• A study from Neurology Neuroimmunology & Neuroinflammation in 2018 investigated vaccine response in individuals taking dimethyl fumarate (DMF) compared to those taking nonpegylated interferon (IFN). The immune response in DMF-treated individuals was comparable those treated with IFN.
  • In a review of multiple studies of immune response to vaccines in individuals taking DMTs, the authors concluded those taking natalizumab may mount an inadequate immune response to some vaccines. View the paper to learn more about immune responses in people taking other DMTs.

Studies of Vaccine Safety and Effectiveness in People with MS

Some, but not all, immunizations have been evaluated for safety and efficacy in people with MS:

  • A study by the Vaccines in Multiple Sclerosis Study Group published in 2001 in the New England Journal of Medicine found that vaccination for tetanus, hepatitis B or influenza  did not appear to increase the short-term risk of relapses (also called attacks or exacerbations) in people with MS.
  • A study by the National Immunization Program of the Centers for Disease Control and Prevention, published in the Archives of Neurology in 2003, found that vaccination against hepatitis B, influenza, tetanus, measles, or rubella did not increase a person’s risk of developing MS or optic neuritis (which is often a first symptom of MS).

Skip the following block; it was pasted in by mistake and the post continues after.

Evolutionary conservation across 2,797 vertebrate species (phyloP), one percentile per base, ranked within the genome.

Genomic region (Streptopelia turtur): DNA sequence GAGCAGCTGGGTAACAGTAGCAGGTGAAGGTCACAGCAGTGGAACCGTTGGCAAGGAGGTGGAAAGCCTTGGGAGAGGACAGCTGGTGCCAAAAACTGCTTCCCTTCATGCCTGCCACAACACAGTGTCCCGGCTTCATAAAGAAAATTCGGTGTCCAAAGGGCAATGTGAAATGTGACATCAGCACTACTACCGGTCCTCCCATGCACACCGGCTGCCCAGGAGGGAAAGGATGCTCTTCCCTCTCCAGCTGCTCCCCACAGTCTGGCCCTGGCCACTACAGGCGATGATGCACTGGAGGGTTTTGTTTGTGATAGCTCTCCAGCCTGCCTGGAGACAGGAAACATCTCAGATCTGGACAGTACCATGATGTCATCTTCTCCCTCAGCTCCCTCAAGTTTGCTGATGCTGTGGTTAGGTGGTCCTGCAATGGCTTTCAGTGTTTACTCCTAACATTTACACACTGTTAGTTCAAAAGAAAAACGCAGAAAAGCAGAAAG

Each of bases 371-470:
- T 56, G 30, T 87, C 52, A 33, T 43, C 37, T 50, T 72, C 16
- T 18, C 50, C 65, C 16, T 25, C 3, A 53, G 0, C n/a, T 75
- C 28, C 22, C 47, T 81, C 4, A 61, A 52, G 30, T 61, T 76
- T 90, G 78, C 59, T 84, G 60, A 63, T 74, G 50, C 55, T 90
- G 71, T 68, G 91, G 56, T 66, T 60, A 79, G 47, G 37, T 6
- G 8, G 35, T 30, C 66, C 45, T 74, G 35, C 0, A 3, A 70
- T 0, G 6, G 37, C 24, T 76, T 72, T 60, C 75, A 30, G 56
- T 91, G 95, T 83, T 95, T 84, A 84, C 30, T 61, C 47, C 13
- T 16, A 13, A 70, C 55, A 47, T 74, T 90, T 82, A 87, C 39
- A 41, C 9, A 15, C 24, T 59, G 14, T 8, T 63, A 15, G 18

• A small, unblinded study, published in the Archives of Neurology in 2011, of people with relapsing-remitting MS who received the yellow fever vaccination prior to travel, found a significantly increased risk of MS relapses during the six weeks following the  vaccination when compared to the remainder of the two-year follow-up period. For people with MS who must travel to areas where yellow fever is common, the increased relapse risk needs to be carefully weighed against the likelihood of exposure to yellow fever – which is a potentially fatal illness.
  • A study of nearly four million females aged 10 to 44 years identified in nationwide patient registries in Denmark and Sweden, published in the Journal of the American Medical Association, found no increased risk of developing MS among nearly 800,000 who received quadrivalent human papillomavirus vaccine (Gardasil®), designed to prevent cervical cancer. 
  • A review of data from the complete electronic medical health records of Kaiser Permanente Southern California between 2008 and 2011, published in JAMA Neurology, found no long-term association of vaccines with MS or any other acquired central nervous system demyelinating disease.
  • A meta-analysis and systematic review published in 2021 in Multiple Sclerosis and Related Disorders found people with MS developed adequate immune response to the influenza vaccine as compared to controls without MS.